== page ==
Op-Ed: Once again, the anti-gunners in Ohio target the wrong people
The anti-gun people are, uh, up in arms again over the latest effort by the Ohio legislature to instill fairness and sanity in the state's gun laws.
Better make that the Republicans in the Ohio legislature, because any time a Second Amendment issue comes up, you can be sure that most of the state's Democrats will be on the wrong side of the Constitution.
At issue this time is a bill that has arrived in the Senate after passing muster in the House by a party-line vote. The bill would vacate the existing punishment for anyone with a concealed-carry license who takes his or her weapon into a gun-free area, including courthouses, churches, police stations or school safety areas.
Currently, anyone found with a concealed weapon in any of those places is criminally liable on a fifth-degree felony, punishable by up to a year in jail and a fine of up to $2,500. Under the proposed law, such a person would not be charged or punished the first time, but would be subject to a 30-day jail sentence and a $250 fine if found carrying a weapon into the same gun-free zone again within the next 30 days.
As happens so often in Second Amendment debates, misdirection is the name of the game for the anti-gunners.
Their arguments break down into two consistent and completely predictable responses.
First, and you can already hear the screaming: "Ohio Republicans want to allow guns in schools!"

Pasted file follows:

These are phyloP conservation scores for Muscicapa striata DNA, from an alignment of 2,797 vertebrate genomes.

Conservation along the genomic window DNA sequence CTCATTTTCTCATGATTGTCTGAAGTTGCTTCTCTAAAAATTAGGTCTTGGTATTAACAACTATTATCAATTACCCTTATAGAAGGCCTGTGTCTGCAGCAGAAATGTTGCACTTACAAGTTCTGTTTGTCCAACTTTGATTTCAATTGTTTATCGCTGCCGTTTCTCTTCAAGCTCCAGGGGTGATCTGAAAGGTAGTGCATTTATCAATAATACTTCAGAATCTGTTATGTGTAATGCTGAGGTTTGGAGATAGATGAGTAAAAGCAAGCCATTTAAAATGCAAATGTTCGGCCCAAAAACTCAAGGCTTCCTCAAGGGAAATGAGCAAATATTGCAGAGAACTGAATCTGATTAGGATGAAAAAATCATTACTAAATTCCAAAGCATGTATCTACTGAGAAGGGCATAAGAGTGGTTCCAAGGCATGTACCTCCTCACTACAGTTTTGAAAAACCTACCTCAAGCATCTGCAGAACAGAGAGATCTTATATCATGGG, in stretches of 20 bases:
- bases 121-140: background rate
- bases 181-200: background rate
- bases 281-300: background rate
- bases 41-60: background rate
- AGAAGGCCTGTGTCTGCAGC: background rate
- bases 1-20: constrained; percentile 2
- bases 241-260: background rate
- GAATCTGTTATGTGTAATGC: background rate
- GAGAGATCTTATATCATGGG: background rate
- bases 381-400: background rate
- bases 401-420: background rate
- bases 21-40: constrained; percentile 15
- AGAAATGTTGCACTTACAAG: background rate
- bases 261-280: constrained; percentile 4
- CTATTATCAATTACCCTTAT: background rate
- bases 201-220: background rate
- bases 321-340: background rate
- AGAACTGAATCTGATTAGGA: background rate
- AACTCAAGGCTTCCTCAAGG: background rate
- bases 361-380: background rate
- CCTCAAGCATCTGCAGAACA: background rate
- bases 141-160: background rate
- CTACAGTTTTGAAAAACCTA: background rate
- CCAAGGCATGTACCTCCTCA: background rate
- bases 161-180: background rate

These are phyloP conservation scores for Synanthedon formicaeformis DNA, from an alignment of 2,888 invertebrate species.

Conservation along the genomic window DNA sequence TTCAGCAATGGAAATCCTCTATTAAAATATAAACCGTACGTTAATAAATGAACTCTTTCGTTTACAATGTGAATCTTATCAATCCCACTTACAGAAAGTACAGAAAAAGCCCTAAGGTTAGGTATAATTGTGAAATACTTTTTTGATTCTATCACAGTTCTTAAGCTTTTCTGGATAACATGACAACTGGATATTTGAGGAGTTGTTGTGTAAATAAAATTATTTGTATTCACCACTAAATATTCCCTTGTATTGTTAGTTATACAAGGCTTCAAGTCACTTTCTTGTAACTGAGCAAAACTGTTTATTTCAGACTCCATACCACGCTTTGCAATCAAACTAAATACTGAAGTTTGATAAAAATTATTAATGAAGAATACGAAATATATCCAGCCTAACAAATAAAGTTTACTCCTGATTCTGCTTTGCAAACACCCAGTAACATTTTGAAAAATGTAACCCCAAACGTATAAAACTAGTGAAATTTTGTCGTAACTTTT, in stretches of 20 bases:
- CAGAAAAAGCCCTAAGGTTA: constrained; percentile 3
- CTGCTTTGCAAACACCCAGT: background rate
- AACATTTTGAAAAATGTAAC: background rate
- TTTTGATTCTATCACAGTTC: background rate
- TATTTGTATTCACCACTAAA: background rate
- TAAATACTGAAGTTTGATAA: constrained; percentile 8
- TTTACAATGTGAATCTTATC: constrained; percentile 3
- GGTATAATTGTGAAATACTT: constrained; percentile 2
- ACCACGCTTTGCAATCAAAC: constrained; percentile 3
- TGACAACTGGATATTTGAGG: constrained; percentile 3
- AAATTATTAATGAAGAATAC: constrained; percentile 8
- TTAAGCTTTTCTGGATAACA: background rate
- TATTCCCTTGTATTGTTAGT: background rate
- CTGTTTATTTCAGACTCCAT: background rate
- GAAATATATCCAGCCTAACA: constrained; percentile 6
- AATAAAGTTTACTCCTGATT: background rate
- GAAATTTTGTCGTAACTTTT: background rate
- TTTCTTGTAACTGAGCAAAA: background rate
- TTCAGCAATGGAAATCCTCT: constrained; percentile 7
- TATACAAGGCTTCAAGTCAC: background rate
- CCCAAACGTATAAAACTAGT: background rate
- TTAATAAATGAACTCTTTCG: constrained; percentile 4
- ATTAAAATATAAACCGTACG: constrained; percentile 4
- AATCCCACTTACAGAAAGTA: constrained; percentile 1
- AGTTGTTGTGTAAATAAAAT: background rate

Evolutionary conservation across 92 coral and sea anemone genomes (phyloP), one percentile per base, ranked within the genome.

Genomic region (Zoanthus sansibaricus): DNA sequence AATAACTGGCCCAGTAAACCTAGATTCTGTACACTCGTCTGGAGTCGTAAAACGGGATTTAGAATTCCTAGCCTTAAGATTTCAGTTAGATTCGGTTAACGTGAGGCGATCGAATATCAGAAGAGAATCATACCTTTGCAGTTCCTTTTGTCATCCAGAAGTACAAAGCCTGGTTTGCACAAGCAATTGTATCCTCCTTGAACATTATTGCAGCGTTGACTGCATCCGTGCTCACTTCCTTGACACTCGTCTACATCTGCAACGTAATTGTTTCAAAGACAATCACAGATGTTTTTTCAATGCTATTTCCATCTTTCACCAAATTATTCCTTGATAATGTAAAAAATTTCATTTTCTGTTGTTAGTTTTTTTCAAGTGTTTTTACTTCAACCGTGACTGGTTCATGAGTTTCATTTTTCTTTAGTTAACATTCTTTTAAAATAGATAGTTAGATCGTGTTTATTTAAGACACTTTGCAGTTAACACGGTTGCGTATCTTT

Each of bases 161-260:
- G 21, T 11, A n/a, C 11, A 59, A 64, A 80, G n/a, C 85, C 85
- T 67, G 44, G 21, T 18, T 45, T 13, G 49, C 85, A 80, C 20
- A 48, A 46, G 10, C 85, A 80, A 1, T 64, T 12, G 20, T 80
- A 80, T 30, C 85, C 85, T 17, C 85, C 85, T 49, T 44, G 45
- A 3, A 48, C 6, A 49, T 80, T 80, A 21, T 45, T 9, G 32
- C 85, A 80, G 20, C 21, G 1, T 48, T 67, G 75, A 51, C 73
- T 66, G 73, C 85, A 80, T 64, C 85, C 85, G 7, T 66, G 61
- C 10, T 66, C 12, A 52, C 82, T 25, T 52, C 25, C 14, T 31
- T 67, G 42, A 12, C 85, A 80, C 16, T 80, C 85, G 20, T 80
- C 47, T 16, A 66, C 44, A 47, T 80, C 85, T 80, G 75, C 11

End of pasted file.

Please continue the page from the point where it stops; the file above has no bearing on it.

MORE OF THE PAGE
No. They don't. (Although some guns in the hands of experienced and responsible adults might have prevented or at least mitigated several of the school tragedies the nation has experienced in recent years.)
The purpose of the current proposal is simply to protect law-abiding citizens, who might inadvertently carry a weapon onto school grounds or some other gun-free place, from a felony charge and the potential of a year behind bars.
The proponents of the law are not "allowing" guns in school. Anyone who wants to take a gun into a school or a church or a "gun-free" business will do so, law or no law, and with no fear of armed opposition -- as we have seen many times, to our horror. All this proposal does is to reduce a draconian punishment for what often is sheer oversight by people who pose no threat.
The second predictable -- and just as specious -- anti-gun reaction goes like this: "The (pick-your-adjective), cowardly legislators are once again running scared from the NRA, bought and paid for by the gun lobby."
As if the National Rifle Association was some all-powerful monolith, able to control politicians and force them act against the public interest.
The hilarious thing about that argument is this: The only power the NRA has comes from the public ... from its membership and the will of the people.
If millions of people didn't support the NRA and the freedoms it tries to protect, the NRA would have no power at all.
Click here to read the entire article at Cleveland.com